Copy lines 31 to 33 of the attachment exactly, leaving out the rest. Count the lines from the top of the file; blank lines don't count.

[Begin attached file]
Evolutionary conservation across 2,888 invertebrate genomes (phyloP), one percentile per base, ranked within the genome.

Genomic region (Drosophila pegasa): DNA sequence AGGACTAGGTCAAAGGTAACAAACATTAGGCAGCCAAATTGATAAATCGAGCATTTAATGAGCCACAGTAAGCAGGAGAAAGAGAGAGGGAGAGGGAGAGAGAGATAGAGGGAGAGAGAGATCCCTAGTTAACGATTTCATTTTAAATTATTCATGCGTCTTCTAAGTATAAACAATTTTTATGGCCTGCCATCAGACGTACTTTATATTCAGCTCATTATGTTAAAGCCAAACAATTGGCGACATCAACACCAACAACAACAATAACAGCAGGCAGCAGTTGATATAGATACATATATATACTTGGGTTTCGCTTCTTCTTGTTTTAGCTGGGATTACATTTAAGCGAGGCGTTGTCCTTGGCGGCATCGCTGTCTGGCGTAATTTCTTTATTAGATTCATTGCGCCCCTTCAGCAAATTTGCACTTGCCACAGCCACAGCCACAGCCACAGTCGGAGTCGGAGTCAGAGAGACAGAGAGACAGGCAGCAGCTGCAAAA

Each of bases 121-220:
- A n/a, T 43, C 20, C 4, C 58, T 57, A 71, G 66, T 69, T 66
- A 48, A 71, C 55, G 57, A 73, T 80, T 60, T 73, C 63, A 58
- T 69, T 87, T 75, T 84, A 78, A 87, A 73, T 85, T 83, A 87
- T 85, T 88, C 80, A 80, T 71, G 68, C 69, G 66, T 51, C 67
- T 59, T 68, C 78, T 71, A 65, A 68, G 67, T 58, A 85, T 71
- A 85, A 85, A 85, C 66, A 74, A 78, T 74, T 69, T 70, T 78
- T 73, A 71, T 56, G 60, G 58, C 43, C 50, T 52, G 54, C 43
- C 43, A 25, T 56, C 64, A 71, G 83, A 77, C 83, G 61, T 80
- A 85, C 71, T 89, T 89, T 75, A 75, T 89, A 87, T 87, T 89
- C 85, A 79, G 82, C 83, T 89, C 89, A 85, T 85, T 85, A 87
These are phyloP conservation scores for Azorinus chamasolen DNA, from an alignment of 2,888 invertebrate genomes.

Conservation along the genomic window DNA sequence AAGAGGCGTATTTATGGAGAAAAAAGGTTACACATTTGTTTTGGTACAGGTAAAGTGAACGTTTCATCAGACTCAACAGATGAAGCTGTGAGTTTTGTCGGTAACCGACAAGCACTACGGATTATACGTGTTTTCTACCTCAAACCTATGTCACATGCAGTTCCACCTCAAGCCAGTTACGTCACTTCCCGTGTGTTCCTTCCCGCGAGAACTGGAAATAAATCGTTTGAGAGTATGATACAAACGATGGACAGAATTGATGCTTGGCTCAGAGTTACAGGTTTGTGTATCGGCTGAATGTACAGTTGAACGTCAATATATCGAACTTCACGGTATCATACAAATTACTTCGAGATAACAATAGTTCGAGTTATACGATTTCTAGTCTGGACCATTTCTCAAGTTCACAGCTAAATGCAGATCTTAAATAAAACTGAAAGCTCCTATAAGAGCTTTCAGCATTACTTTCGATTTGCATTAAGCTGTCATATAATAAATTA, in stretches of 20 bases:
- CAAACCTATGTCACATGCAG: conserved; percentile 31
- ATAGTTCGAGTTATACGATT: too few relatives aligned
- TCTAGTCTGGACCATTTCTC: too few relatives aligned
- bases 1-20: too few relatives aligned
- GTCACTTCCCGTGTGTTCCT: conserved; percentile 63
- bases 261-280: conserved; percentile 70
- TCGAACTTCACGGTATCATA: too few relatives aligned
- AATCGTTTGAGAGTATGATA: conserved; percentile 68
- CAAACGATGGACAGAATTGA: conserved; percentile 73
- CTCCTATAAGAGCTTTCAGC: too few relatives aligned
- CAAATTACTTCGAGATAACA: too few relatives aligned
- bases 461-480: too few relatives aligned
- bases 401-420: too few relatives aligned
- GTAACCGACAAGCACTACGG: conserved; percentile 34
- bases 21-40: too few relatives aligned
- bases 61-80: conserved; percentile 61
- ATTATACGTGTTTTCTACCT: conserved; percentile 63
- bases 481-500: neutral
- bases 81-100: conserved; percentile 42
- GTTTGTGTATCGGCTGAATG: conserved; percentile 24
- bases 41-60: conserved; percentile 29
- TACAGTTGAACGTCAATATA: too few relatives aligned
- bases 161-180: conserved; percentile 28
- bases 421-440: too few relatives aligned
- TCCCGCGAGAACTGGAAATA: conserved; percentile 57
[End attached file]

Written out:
- bases 61-80: conserved; percentile 61
- ATTATACGTGTTTTCTACCT: conserved; percentile 63
- bases 481-500: neutral